Review: Summer House by Nancy Thayer

summer houseTitle: Summer House

Author: Nancy Thayer

Genre/Pages: Fiction/368

Publication: Ballantine Books; 6/23/09

Rating: 3.5 BOOKMARKS

On a few acres of her Nona’s beachfront property in Nantucket, Charlotte Wheelwright operates an organic garden and farm stand, self-imposed exile for a transgression that comes to light at the end of this thoroughly enjoyable read.

Nancy Thayer’s honest and captivating novel examines the family dynamic over several generations.  From the first page, I was hooked.  Told from the third person omniscient point of view, we are able to see into the minds of the three main women characters–Charlotte, Nona, and Helen, Nona’s daughter-in-law and Charlotte’s mother.  We are also given a window to Nona’s past, through stategic flashbacks.  This narrative style helps to give readers and understanding of motivations and behaviors.

Summer House examines the relationships between the extended members of the Wheelwright clan, a well-to-do banking family with roots in Boston and Nantucket.  Thayer develops her characters and the conflicts–both internal and external–that they face are realistic and I could relate to them.

The group gathers on Nantucket three times during the course of the summer—once to usher in matriarch Anne ‘Nona’ Wheelwright’s 90th birthday, once for Charlotte’s brother’s wedding, and once for the annual Family Meeting.

Nona, as she is known to her children and grandchildren, has lately taken to spending most of her time in the comforting bubble of her memories, while her son and daughter and their children and grandchildren, struggle with infidelity, divorce, children, dating, petty jealousy, and all the other things that families deal with.  Nona survived her own personal struggles and is now left to reminisce and reap the goodness that family brings.

As with all families, there are a few secrets that come to light as the novel progresses.  Why has Charlotte abruptly left the family banking business to do hard, manual labor in an organic garden?  What is Charlotte’s father hiding from her mother?  Is Charlotte’s brother, Teddy, able to get his act together to take on the new responsibility?  What secret is Nona keeping?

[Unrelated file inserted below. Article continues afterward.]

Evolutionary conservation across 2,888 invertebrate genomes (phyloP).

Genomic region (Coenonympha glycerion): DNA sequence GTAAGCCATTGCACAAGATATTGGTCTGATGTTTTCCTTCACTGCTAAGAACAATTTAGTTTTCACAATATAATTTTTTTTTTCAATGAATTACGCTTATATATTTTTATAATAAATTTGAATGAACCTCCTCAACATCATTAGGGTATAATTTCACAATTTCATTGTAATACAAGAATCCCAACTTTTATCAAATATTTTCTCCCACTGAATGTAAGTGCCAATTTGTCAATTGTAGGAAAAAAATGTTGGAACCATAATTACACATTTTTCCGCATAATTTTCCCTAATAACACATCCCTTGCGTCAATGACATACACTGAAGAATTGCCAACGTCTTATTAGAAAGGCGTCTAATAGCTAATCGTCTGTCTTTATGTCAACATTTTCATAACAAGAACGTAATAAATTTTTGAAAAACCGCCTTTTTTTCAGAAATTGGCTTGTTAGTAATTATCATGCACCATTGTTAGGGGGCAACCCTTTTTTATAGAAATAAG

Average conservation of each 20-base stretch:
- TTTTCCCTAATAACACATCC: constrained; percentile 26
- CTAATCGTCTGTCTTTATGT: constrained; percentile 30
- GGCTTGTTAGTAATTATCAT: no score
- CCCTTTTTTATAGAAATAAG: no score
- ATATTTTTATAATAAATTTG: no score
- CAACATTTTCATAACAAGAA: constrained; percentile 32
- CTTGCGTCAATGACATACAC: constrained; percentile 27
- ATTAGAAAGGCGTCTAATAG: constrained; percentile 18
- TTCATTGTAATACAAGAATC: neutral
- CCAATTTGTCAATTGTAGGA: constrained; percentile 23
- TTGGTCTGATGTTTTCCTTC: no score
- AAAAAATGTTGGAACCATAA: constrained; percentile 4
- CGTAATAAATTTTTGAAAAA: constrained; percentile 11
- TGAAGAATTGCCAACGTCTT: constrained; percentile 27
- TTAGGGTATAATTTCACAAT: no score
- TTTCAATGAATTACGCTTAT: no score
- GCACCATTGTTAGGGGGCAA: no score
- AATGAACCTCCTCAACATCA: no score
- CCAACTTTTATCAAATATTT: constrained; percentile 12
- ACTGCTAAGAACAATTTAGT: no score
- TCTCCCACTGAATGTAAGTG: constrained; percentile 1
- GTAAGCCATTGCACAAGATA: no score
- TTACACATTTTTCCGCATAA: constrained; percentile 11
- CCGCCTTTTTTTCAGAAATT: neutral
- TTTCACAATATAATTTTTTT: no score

Summer House is a relatively quick read with good pacing and an entertaining story line.  It’s meatier than a standard chick-lit novel, and for that I was thankful.  It really is a story about families and coming to terms with the fact that different people, even though they may be related, can have different ideas and opinions.  Being family is the glue that holds the variety of personalities together.

Nancy Thayer is an accomplished author with scores of published works to her name.  I look forward to picking up some of her earlier works and am interested in reading her daughter’s new book.

Thanks to Dorothy at Pump Up Your Book Promotion for the opportunity to read this book!

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11 responses to “Review: Summer House by Nancy Thayer

  1. This sounds like a good read for the beach! By the way, I love the cover.

  2. Hmm, looks like a perfect beach read! Thanks for the review!

  3. Sounds like a good one. I’m always looking for women’s fiction that’s more than the usual light chick-lit. Thanks for the review!

  4. barnes and noble here I come…Need something to read for the 12hr plane flight to Syria..looks like I may have found one book to take.
    thank you!!

  5. Pingback: Pump Up Your Book Promotion’s July Authors on Virtual Book Tour – Day 4 « Pump Up Your Book Promotion Virtual Book Tours

  6. Thank you, Natalie! Great review!

  7. Excellent review Natalie. It sounds liek a fabulous book. I hope you enjoyed your holiday.

  8. Pop by my blog — I’ve given you an award.

  9. Hmm, looks like the cover art might be a bit misleading! That’s true of a lot of women’s fiction, it seems. And an organic farmer on Nantucket? I’m intrigued!

  10. I just finished reading this book also. I thoroughly enjoyed it and was glad to read that you did too. My review is up on Wednesday.

  11. Great review. I too loved the book. It’s as if the characters are real and you know them personally. Thayer is a wonderful writer and I plan to read anything else she has written. My post is up today for the tour.

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